I had a good lunch today with a former colleague today and our discussion at one point turned to the world of mobile devices. One company that came up was RIM and the Blackberry…mind you we both worked with RIM via our former employer so we had been exposed to the Canadian company at a deeper level than simply as users of their hand held devices.
We both lamented at how far RIM has fallen in the world of smart phones. Remember when the Blackberry was the “coolest” device one could own? It was the one device that we could get our emails on, make calls, had a fully qwerty keyboard and eventually do some web browsing. Wow. It was great! Then other players came on the market to compete such as Palm’s Treo. All this changed beginning of 2007, with the announcement of the Apply iPhone. Of course some scoffed at the new kid on the block, you could not remote scrub the phones if lost, you did have the speed of a Blackberry server to deliver your email and sync you calendar and overall the new iPhone was a cute toy but would not get into corporate America. Throw into the mix the fact that Steve Jobs always seemed to be allergic to the corporate business and RIM thought their world was safe. Ooops.
Today, we also have the Android from Google that has come out with a vast amount of devices running the operating system coupled with the newly released iPhone 4 and are breaking down the barrier between consumer and professional smartphones.
This past weekend, RIM released their new hand held, the new Blackberry that would once again seize what is rightfully RIM’s a leadership role in the smartphone space. Unfortunately the sales from the first weekend were nothing short of a disappointment – 150,000 units sold. Compare this with iPhone 4 that sold 1.7m units during its first weekend. I realize we can argue that we are comparing apples and oranges, but the perception is that RIM has completely lost its fast ball. Some would even argue that RIM is on the verge of…saying bye bye.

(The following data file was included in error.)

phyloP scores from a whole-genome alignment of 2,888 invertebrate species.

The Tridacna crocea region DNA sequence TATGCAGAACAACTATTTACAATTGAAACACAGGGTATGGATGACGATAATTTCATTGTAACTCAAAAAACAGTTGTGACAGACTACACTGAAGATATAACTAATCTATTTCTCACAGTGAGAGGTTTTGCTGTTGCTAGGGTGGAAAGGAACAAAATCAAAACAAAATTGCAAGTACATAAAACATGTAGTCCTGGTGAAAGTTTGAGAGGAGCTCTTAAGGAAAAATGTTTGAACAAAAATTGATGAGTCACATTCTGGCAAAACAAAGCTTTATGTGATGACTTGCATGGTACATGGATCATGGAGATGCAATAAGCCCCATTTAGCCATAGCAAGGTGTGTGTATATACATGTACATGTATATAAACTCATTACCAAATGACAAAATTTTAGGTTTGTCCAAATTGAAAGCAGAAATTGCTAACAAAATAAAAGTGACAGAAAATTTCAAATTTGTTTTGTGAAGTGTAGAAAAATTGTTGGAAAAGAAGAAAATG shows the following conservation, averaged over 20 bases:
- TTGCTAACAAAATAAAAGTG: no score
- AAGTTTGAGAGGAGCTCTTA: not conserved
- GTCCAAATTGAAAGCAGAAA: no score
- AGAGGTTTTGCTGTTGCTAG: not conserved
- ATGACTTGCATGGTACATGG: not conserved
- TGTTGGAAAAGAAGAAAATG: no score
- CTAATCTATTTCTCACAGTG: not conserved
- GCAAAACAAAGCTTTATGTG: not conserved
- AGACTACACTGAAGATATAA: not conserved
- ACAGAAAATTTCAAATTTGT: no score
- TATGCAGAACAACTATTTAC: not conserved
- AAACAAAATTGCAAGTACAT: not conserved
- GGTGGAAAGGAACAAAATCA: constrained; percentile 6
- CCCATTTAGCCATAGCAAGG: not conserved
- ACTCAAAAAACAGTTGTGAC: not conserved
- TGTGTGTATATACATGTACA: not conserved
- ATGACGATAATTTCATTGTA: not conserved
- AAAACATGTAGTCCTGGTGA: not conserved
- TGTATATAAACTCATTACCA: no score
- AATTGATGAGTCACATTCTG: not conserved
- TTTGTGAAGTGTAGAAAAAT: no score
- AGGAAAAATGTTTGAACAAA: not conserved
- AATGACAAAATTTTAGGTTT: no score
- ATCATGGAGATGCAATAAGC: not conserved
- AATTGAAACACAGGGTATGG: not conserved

Now the reality is that RIM still holds a solid market share 43% vs Apples 25% an enviable position, except when you realize that Apple grew that share from nothing to where it is today in 3 years. Couple this with the rapid growth of Android from Google and you have a situation where RIM is fighting a defensive battle against 2 formidable opponents. However there is a silver lining in all this…something Jay brought up today at lunch. The other news about RIM has surrounded their problems with the government in Saudi Arabia and the fact their encryption is too strong to be snooped on. Now RIM has had to allow governments to have some visibility into the communication. If the governments of Saudi Arabia, China, Russia to name a few cannot break your encryption what does that say about your security? It is pretty darn solid.
Rather than competing with Apple and Google on the “coolness” factor – go back to your core business – the business world! I realize that the iPhone is creeping into that space, but rather than trying to compete on the battlefields dominated by Apply and Google position your devices as rock solid, robust, safe and can be trusted to protect your corporate information. Hey if the Saudi government cannot hack it, how could your competitors? I am sure that most IT departments and companies would much rather know their corporate smart-phones have this level of security.
It might not be sexy, it might not have a coolness to it but companies are not all Nike, Adidas, Disney, Apple, Google, Facebook…but there are many businesses that grind away without the “coolness” glow and do very well at it. It might be time for RIM to recognize this and focus on this strategy, otherwise, as George Colony wrote, it might be goodbye RIM.